Scottish National Dictionary (1700–)

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TARRIE, n. Also tarry; terrie, terry; taurie (Sc. 1911 S.D.D.). A terrier dog (Rnf., Ayr. 1825 Jam.; Slg., Ayr. 1972). Comb. tarry-dog, terry-, id. [′tɑre; ′tɛre] Rnf. 1788  E. Picken Poems 177:
We clamb the braes like tarries.
Ayr. 1817  D. McKillop Poems 40:
Wee tarries in the hole are snoukin'.
Sc. 1836  J. Baillie Witchcraft iv. ii.:
She girns like a brock at a terry-dog.
Ayr. 1841  J. Paton Songs 12, 16:
Accompanied wi' the best breed O' Gibbie's tarry dogs, sir. . . The death o' a tarry, goldfinch, or canary.
Gsw. 1850  R. Stewart Musings 60:
She was mastiff and tarry by nature.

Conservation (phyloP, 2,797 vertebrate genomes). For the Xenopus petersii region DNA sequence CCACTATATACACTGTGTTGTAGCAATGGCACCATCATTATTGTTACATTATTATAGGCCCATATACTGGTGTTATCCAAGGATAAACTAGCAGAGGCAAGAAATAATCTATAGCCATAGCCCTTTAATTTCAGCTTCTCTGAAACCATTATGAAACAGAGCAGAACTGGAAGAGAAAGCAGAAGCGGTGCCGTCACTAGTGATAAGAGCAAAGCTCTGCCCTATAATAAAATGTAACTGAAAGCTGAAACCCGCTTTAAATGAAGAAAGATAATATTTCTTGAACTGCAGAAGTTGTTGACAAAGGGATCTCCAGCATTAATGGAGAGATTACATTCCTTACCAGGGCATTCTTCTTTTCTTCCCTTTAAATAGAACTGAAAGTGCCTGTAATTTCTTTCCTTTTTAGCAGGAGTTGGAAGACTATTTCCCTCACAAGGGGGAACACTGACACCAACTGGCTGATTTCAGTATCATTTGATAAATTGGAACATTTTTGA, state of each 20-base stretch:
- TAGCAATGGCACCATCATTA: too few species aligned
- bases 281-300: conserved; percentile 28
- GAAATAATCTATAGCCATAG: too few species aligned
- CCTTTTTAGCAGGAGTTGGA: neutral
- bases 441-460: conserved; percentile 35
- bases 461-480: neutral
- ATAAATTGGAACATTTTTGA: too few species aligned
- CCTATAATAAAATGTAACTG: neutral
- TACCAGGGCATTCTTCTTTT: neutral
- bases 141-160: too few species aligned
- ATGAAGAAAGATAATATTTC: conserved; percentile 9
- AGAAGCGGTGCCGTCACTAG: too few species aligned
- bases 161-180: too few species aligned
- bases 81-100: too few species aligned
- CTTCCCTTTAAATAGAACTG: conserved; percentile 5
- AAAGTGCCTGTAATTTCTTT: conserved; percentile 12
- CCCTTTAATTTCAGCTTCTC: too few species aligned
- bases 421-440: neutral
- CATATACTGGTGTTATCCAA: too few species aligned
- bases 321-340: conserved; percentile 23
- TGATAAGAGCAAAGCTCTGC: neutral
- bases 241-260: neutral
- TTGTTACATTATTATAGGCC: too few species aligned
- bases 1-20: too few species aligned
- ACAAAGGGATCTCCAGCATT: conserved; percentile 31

Lnk. 1881  D. Thomson Musings 232:
For love, aye as gleg as a knife, Ran in tae my heart like a tarrie.
Slg. 1902  W. C. Paterson Echoes 110:
Pugs, tauries, collies, mony ithers.

[Reduced forms of Eng. terrier, †tarrier.]

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"Tarrie n.". Dictionary of the Scots Language. 2004. Scottish Language Dictionaries Ltd. Accessed 15 Dec 2017 <http://www.dsl.ac.uk/entry/snd/tarrie>

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